“One of the more important points we had to consider, designing a new product from scratch, was to be sure we addressed any possible pollinator issues,” Robinson says. “We know that EPA is looking for the retail industry to demonstrate that they are following good pollinator stewardship practices around seed treatments.” He estimates the group treated about 350,000 acres of corn in 2018 with nutritional seed treatments.

In the nematicide sector, Robinson says the renewed marketing around Bayer’s NemaStrike product could have a lift-all-boats effect on the rest of the segment. “While Nutrien Ag Solutions is brand neutral, I can say that there’s already been increased market promotion in nematicide markets,” he says. “What I do expect this year — and it’s already happening — is increased promotion and increased conversations among growers about nematicides. And, in turn, retailers need to be prepared to have that conversation.”

Independent Weighs In

On the other end of the ag retail spectrum, opposite large, vertically integrated operations, such as Nutrien Ag Solutions, are outfits like Farmers Cooperative Society (FCS), a smaller, regionally focused independent retailer with 11 locations spread across northwest Iowa, southeast South Dakota, and southwest Minnesota.

Kris Norgaard, Agronomy Department Manager-FCS Boyden (IA), says the cooperative derives about 5% of its total annual crop protection revenues from custom-applied seed treatments. Between its three seed-treating “hubs,” custom-treated units in 2018 nearly hit the 31,000 mark, which translates to about 60% of the co-op’s total soybean seed units.

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Growers look at seed-treating equipment at a recent Nutrien Ag Solutions field day.

“The equipment we use all has KSi automation; however, the treaters are different at each location,” Norgaard adds. “Our newest treater is a KSi treater, the second oldest is a Gustafson, and the oldest is a USC LPX2000.”

Norgaard shares that, unlike in the Eastern Corn Belt, where most seed treatment blend formulations are driven by early-season weather conditions at planting, early-season insect control for FCS growers is a bit more top of mind.

“The biggest agronomic drivers for seed treatments revolve around early-season insect control for overwinter bean leaf beetle and some in-season soybean aphid suppression,” he says. “We are continuing to promote early soybean planting to achieve maximum yields, so that leads most of the earliest-planted acres to protect the seed investment by using seed treatments.”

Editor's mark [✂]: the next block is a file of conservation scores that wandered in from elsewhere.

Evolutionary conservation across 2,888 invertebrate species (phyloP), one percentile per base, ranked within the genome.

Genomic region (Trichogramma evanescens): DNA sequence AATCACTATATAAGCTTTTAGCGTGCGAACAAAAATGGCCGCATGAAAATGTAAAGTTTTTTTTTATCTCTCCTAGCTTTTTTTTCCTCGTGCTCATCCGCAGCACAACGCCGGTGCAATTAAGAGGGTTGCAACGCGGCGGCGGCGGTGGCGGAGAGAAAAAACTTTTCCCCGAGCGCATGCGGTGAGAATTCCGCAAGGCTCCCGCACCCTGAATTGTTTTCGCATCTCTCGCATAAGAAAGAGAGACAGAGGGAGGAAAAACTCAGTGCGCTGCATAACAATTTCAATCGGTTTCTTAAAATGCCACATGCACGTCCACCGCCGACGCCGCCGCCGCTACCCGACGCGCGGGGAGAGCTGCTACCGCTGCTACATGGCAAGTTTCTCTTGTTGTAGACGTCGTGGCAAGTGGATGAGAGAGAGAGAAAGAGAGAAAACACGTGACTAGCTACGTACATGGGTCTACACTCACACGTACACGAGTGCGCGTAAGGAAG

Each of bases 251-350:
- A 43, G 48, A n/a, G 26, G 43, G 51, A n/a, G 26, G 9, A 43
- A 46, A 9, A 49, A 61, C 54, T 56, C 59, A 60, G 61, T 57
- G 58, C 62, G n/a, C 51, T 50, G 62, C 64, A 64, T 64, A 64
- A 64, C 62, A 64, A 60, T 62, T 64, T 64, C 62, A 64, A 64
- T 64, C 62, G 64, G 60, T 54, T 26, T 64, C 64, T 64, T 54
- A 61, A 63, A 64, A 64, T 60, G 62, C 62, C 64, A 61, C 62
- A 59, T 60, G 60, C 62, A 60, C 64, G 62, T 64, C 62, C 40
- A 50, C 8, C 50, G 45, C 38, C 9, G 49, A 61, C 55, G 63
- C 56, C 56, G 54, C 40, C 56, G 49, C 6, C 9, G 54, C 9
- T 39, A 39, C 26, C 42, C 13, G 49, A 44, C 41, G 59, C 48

Continuous corn acres switched over to soybeans are another potential growth opportunity for the cooperative’s sales agronomists, as is selling growers on what Norgaard describes as the cooperative’s “Cadillac Treatment.”

“We promote one primary seed treatment option that is a fungicide/insecticide combination as the base treatment, and then, for our ‘Cadillac’ treatment, we can optionally add on an inoculant/biofungicide. The main reasons for this are our target pests and operations and inventory management.”

Norgaard says the cooperative has lately been favoring WinField United’s Warden CX as the base treatment, a product he describes as “high end, sourced from Syngenta.” And the optional add-on for the Cadillac program is Vault HP from BASF. “Again, we focus on this product for the farmers wanting to go after maximum yields by introducing newer strains for rhizobia bacteria into the soil and also in fields that have not had soybeans in the rotation in recent years,” he says.

Even with recent international trade issues causing reported consternation among soybean growers in FCS’ operating territory, Norgaard says growers still see value in having early-season yield insurance in the form of a locally prescribed seed treatment.

“The large majority of the customers we work with are either convinced of the ROI of our seed treatments, or they are not,” he says. “About 60% of the soybean seed we sell is treated, and this number has been very steady for the past five years regardless of our growers’ current economic conditions. There is a small percentage — maybe 2% or 3%, tops — that will change based on weather at planting time or how early they can actually plant the soybeans.”